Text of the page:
July 29 2014 Latest news:
Wednesday, May 28, 2014
A bit of mud, a few puddles and a forecast of rain isn’t enough to deter Suffolk because show goers are made of sterner stuff as Lynne Mortimer, in wellies, discovers on day one
Before 8am, the show stewards are eating full English breakfasts.
The women are, of course, beautifully turned out in lace and silk, fascinators and hats... with their ensembles invariably finished off with a smart pair of waterproof boots; Dubarrys are the popular choice.
In the flower tent, judging is underway and I tiptoe round admiring the fabulous displays that have been created over the last 24 hours. Last year I entered the novice flower arrangement class which was themed: “All that glitters is not gold”. This year it involves greengrocery... and I’m pretty sure a few carrots would have been less expensive than my delphiniums... though maybe not as elegant.
The paths and walkways begin to fill with showgoers from all over the region, Jai Coleman and her brother Kai, from Bury St Edmunds are having a wonderful time jumping in puddles. Although, by lunchtime, there is some imminent promise they might dry up as the leaden cloud cover begins to lighten up and you can tell where the sun, if it were to break through, would be.
Where the ground has been churned, a copious scattering of woodchips keeps the pathways negotiable; not that anyone’s bothered by a bit of mud. This is Suffolk.
The designer fashion aisles of Fifth Avenue have pink carpets; still pink at midday despite squelchy transfer possibilities. This is Suffolk handbag designer Jane Goodchild’s first show. Based at Tuddenham, near Ipswich, she is one of the fashion industry’s top designers and she is has examples of her fabulous Spring/Summer 2014 collection. All the styles have silver screen film star names. There’s the studded Garbo and a picture of Laura Mvula shows the award-winning soul singer/songer with the gold Harlow clutch.
She introduces me to her “glamorous assistant” Matty, her fiancé, who is busy unpacking bags.
In the East Anglian Daily Times tea and newspaper tent, Anne Boreham, of Braintree and brother-in-law Brian Steel, from Marks Tey are making their annual trip to the show. Brian has been coming here for about 30 years and used to take part in the parade of vintage tractors. Though he no longer brings them to the show he still uses his tractors to cut the grass on Colchester Athletic’s football field and St Mary’s School playing fields.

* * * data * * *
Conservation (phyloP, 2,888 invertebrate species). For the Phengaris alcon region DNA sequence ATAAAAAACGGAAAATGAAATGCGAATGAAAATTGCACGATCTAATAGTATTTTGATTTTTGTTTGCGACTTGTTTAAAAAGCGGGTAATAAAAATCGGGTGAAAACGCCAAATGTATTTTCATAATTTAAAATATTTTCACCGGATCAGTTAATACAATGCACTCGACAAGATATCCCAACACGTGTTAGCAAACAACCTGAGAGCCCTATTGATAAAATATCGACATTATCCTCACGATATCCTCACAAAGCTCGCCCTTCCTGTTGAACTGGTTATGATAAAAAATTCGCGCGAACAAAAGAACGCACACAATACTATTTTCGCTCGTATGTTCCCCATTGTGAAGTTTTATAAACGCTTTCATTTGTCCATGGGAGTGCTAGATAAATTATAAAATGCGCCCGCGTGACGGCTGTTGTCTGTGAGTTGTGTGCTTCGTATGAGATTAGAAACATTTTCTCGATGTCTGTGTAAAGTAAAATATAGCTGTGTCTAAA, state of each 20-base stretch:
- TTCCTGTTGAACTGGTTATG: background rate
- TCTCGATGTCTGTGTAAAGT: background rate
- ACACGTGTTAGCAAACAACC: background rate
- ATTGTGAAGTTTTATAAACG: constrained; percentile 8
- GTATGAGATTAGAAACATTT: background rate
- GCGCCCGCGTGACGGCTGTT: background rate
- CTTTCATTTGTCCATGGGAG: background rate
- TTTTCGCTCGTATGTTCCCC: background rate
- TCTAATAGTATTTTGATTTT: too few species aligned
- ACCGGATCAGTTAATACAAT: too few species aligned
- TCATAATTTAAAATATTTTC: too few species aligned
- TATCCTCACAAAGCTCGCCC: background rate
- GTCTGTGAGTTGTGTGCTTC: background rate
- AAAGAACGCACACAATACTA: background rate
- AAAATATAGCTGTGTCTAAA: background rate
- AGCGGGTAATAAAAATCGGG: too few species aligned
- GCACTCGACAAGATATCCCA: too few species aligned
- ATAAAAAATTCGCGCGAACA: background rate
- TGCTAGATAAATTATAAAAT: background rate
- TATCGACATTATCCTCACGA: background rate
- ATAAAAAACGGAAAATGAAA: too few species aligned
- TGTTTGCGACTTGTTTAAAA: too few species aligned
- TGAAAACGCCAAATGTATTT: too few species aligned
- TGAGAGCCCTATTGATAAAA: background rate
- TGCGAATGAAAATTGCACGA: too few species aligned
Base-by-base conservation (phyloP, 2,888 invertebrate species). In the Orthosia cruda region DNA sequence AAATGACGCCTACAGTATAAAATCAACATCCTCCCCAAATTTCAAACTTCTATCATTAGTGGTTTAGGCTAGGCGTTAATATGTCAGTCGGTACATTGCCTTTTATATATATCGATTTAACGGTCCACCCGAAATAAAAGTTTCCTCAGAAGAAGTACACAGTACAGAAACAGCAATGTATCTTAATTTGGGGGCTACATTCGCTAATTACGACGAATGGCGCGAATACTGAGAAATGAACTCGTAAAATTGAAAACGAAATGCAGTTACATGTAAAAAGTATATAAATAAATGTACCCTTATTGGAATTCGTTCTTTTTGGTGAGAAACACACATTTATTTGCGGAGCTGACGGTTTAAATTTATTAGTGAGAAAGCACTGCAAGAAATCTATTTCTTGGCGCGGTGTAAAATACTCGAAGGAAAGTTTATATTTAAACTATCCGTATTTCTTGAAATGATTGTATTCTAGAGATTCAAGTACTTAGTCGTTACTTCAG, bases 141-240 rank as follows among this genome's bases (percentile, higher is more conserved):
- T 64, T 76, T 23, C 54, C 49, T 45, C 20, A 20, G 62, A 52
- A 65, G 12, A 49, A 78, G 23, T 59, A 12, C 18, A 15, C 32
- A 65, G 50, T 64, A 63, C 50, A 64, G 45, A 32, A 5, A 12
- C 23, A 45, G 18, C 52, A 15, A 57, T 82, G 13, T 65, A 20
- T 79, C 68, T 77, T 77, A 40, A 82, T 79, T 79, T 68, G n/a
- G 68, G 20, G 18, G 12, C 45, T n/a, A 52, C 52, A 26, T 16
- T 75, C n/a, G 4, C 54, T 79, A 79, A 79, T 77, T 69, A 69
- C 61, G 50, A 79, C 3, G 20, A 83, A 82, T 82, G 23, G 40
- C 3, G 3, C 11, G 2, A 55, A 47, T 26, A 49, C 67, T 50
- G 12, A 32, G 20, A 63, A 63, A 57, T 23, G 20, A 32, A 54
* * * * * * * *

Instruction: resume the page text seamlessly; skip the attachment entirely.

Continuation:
In the WI tent, I am allowed “backstage” for the first time. This is where the teapots are filled, the coffee is brewed and the reserves of sausage rolls, cheese scones, fruit scone, cakes and tray bakes are held. Gill Denny has made 400 sausage rolls for the show... oops, make that 399, I couldn’t resist it.
Do they ever run out, I ask the WI’s show day regimental sergeant major Jane Sago, whose daughter Julie and husband Richard have also been conscripted for the show..
“We have never run out,” says Jane, adding: “We have been known to be baking again at midnight on Wednesday, though.”
Suffolk Coastal councillor Andrew Nunn is helping out with the teas. He is wearing a label that says “little squirt”. This, I am told, describes his role here today, squirting hot water into teapots.
It’s hard work but it is clearly a lot of fun.
In the Church of England marquee there is face painting and someone doing keepie-uppie. At the other end of the showground, the entrance to the pigs’ show area is – I assume by coincidence... or is it? – next to a bacon and sausage van.
Once upon a time wellies only came in black and green, now you can all colours, with spots, animal print and star-spangled.
In the shopping avenues, Dubarry boots are flying off the shelves. I can’t tell you how much they are as I didn’t see a label and someone once told me: “If it hasn’t got a label, you can’t afford it.”
At the same time, they are awfully nice.
I pass a nest of Morris Dancers (if that’s the correct collective noun) wearing floral bedecked straw hats. Their board announces: “East Suffolk Morris Men. Recruiting Now.”
In the food courts, people are meeting old friends:
“Remember old Tom?”
“You know – old Tom.”
“Yes, old Tom.”
At one of the stalls, I buy a bottle of rose gin... as a present for a friend of mine. Honest.